The North Atlantic right whale is one of the world’s most endangered whales. Once common along the eastern U.S. seaboard, the whale was hunted to near-extinction by the 1750s. While no longer pursued for its oil, meat and bones, the whale continues to be the victim of ship strikes and entanglement in fishing gear, which can result in protracted, painful deaths. Right whales are declining so quickly that they may be functionally extinct by 2040 if more isn’t done to save them.

The Center has been instrumental in protecting North Atlantic right whales for more than a decade, garnering rules to slow down ships and requiring less risky fishing gear — and expanding their “critical habitat” to include 39,414 square miles of ocean.

Gray wolvesWhales are being entangled in fishing gear off the U.S. West Coast, and the resulting suffering and death are sickening.
Please act now in demanding immediate reforms of California fishery practices to protect marine wildlife.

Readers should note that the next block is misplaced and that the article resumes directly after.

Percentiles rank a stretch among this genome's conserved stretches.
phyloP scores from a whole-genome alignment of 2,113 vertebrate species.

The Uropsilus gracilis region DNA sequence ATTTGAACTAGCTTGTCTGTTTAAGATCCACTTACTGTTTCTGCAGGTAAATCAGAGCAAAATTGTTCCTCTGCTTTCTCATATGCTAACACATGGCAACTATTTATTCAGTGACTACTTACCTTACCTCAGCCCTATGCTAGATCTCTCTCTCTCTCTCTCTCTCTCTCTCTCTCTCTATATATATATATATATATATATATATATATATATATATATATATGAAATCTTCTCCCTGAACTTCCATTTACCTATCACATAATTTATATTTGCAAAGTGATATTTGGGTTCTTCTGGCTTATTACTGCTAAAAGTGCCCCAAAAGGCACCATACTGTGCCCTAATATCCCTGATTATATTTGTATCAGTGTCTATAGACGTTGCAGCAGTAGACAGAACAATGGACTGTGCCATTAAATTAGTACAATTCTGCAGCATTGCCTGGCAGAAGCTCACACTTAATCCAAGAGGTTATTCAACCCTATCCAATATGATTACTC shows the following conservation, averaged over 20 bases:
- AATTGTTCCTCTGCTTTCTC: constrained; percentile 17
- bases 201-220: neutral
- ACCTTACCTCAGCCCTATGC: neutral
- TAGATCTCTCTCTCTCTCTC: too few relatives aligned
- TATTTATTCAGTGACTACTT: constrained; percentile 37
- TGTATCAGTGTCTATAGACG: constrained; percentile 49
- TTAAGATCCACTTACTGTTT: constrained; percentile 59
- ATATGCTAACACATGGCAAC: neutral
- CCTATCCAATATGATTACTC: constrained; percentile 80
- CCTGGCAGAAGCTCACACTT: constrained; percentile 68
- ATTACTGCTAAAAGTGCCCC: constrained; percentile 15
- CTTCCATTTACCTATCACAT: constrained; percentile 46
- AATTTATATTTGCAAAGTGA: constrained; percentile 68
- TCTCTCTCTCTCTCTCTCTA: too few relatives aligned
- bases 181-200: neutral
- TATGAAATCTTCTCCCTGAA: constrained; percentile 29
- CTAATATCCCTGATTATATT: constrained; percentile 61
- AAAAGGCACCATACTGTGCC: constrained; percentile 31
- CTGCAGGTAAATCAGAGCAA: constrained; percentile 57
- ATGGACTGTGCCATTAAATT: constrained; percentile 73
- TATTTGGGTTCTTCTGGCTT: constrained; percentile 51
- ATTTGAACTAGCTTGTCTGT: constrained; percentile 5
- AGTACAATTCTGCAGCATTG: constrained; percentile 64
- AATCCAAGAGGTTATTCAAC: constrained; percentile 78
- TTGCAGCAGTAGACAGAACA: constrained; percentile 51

Seismic Blasts
North Atlantic right whales are greatly threatened by seismic exploration for oil and gas, which uses high-powered airguns that can reach more than 250 decibels and cause hearing loss in marine mammals, disturb essential behaviors like feeding and breeding over vast distances, mask communications between individual whales and dolphins, and reduce catch rates of commercial fish. In May 2017 the Center and allies moved to intervene in an administrative appeal by the oil industry challenging a federal decision to reject six oil and gas exploration permits for the Atlantic Ocean. The Bureau of Ocean Energy Management denied the seismic airgun survey applications in part because the loud blasts would hurt endangered North Atlantic right whales and other sensitive wildlife.

Fishing Gear Entanglement

In 2018 the Center and allies sued the National Marine Fisheries Service for failing to prevent North Atlantic right whales from becoming ensnared in lobster trap lines. Scientists have found that entanglement is the leading cause of death for right whales, which have suffered an alarming die-off over the past year, overwhelming recovery efforts.

Speeding Ships
We're also working on limiting ship speeds off the Atlantic coast to help protect these whales from boat strikes: In December 2013, due to a petition by the Center and allies, the National Marine Fisheries Service finalized a rule setting ship speed limits to protect these giant, gentle animals from speedy vessels all along the U.S. East Coast.